Friday, May 8, 2020

Better Than Nothing

I've not been a great fan of Gov. Hogan; he's much to RINOish for my taste, although I understand that he's about the most conservative he could be and still be elected in Maryland. And here's why he's better than the alternatives. Bearing Arms, Background Check Bill Vetoed By Maryland Governor
Gun control advocates in Maryland suffered a defeat this week with Governor Larry Hogan’s veto of a bill requiring background checks on transfers of long guns. HB 4 would have imposed criminal penalties on the private transfers and sales of rifles and shotguns, and was a top priority for anti-gun groups like Brady and Everytown for Gun Safety, which lobbied Hogan extensively after the legislature approved the measure, and tried to tie the bill to a 2018 active assailant attack in Annapolis.
Along with Moms Demand Action, Everytown believes the HB 4 would make it hard for prohibited purchasers to get their hands on rifles and shotguns. They say it could prevent shootings similar to the Capital Gazette newsroom mass shooting.
Maryland lawmakers approved the bill and sent to the governor’s desk before legislature closed on March 16 in response to the pandemic.
As you can imagine, pro-Second Amendment groups in the state are encouraged by Hogan’s veto, with the head of one organization telling Fox Baltimore that the bill was fundamentally flawed.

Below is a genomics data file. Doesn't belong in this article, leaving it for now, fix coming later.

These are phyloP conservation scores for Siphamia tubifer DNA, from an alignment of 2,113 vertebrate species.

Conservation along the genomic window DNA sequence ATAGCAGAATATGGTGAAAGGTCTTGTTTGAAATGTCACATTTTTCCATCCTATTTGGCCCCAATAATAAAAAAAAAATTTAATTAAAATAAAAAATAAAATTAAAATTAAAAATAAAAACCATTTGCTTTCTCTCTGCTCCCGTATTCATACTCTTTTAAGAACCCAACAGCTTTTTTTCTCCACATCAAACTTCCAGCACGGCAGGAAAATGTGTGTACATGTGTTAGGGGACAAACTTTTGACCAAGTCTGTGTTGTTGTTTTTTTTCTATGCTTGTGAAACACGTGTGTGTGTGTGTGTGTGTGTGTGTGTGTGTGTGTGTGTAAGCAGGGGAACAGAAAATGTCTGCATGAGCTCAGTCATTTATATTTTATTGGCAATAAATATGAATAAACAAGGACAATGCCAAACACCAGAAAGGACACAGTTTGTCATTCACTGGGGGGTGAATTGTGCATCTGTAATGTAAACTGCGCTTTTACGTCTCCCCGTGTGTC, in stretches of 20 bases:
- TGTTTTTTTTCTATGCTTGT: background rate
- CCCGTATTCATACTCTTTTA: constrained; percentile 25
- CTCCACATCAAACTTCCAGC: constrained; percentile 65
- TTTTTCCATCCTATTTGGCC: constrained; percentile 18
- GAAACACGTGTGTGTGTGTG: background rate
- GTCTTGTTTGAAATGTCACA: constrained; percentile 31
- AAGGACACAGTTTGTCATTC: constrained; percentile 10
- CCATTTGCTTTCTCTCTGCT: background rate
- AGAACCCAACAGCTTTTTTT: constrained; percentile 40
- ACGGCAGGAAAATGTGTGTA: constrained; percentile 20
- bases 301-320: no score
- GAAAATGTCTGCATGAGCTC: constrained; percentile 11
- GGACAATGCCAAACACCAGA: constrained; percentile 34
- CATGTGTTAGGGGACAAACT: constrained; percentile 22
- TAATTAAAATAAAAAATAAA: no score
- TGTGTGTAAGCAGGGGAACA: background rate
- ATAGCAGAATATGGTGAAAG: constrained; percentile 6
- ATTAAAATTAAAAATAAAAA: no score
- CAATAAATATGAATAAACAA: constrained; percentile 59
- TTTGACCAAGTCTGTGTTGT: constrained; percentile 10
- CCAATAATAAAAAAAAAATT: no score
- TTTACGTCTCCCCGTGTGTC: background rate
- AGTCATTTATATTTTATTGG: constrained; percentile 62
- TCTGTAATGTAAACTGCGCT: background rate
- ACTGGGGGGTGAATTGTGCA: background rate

Mark W. Pennak, president of Maryland Shall Issue said, “This bill would add a wholly new set of restrictions on temporary and permanent long gun “transfers” which would be defined in an extremely broad manner. The bills would severely criminalize any non-compliance with its many and highly complex new restrictions.”
Since the arrival of Covid-19, new FBI data shows that gun sales have increased amid the pandemic. According to an Everytown analysis, an estimated 4.2 million guns were sold in March and April combined compared to 2.3 million guns sold during the same time period last year.
Despite the numbers, Pennak cites a study from Daniel Webster of Johns Hopkins who testified before the General Assembly in support of the Firearms Safety Act of 2013 and said, “imposing comprehensive back ground checks beyond those required by federal law does nothing to promote public safety.”
The background check measure was one of three dozen bills rejected by Hogan on Thursday, which was the last day for the governor to veto measures before they would automatically become law. Several of the bills came with too high a price tag for the governor’s liking, while other bills, including HB 4, were vetoed because the governor says they didn’t do enough to address violent crime in the state.

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